Gold rises as global stocks falter, nervous shorts cover
Gold rose on Wednesday, carried along by a retreat in global stock markets and technical momentum, despite the normally bearish influence of a stronger dollar.
Spot gold was up 0.3 percent at $1,227.12 per ounce at 11:29 a.m. EDT (1529 GMT), just below the 2-1/2 month peak of $1,233.26 scaled on Monday as a rout in stock markets forced investors to seek safety in the metal.
U.S. gold futures were up 0.1 percent at $1,232.10 per ounce.
"Gold is rising as the stock market is giving back gains and you have enough to worry about in the world to keep the metal from selling off," said George Gero, managing director at RBC Wealth Management.
"But the rallies are being capped by expectations of the Federal Reserve`s rate hike expectations," Gero added.
A global stock market rally proved short-lived as warnings over a slowing European auto sector soured the upbeat mood. Wall Street fell on disappointing results from IBM, after enjoying its best session in eight months the previous day.
Investors have now turned their attention to the release of minutes from the U.S. central bank`s September policy meeting at 2 p.m. EDT (1800 GMT) for fresh clues on the pace of monetary tightening.
The Fed raised interest rates last month for the third time this year and said it planned four more increases by the end of 2019 and another in 2020.
Gold was also getting a leg from nervous shorts, who are trying to pull out, Saxo Bank analyst Ole Hansen said.
"The market was surprised by the extended short positions and the spike indicated a lot of traders were wrong-footed. It also indicates that the dips are being used to cover the short positions."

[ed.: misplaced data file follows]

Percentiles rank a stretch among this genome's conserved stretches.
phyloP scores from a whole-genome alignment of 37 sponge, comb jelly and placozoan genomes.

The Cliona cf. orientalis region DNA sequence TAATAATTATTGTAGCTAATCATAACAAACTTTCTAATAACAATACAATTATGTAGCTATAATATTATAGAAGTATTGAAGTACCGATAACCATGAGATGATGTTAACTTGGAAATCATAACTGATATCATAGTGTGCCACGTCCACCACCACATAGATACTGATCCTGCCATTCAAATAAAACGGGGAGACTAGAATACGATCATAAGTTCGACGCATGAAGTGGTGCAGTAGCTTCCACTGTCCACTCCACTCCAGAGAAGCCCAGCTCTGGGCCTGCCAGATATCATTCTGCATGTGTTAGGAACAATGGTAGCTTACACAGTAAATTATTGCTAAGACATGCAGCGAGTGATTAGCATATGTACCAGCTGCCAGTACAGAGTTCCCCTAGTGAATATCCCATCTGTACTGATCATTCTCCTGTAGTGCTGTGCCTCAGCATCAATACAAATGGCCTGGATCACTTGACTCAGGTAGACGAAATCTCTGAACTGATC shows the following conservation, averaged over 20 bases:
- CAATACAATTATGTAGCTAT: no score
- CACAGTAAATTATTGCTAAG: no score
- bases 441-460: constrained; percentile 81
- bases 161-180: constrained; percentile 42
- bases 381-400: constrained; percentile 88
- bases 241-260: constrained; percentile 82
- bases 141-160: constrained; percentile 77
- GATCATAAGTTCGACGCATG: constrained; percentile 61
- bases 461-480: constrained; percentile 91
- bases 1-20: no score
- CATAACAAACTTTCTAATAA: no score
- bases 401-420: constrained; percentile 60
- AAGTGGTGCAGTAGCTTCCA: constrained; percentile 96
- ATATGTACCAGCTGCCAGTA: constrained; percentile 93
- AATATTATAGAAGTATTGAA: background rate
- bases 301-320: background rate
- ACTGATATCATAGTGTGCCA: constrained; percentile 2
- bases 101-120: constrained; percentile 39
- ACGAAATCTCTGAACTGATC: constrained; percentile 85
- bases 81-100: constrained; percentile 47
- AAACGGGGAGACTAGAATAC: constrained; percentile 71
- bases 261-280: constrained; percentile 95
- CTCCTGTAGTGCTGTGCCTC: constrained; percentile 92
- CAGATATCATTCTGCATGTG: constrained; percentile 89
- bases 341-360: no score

Gold was testing resistance at the 100-day moving average of about $1,226, and a convincing break above that is seen as a bullish sign for investors who follow technical signals.
Meanwhile, some central banks have taken their holdings of gold to record levels in recent months in an effort to maintain the value of their currencies against a rising U.S. dollar.
Holdings of SPDR Gold Trust, the largest gold-backed exchange traded fund, have risen about 2.5 percent in the past eight days, which analysts said shows a shift in perception in sentiment among gold ETF investors.
In other metals, silver was up 0.2 percent at $14.67 per ounce, platinum fell 0.1 percent to $836.50 and palladium was down 0.7 percent at $1,071.74.
(This article has not been edited by Zeebiz editorial team and is auto-generated from an agency feed.)
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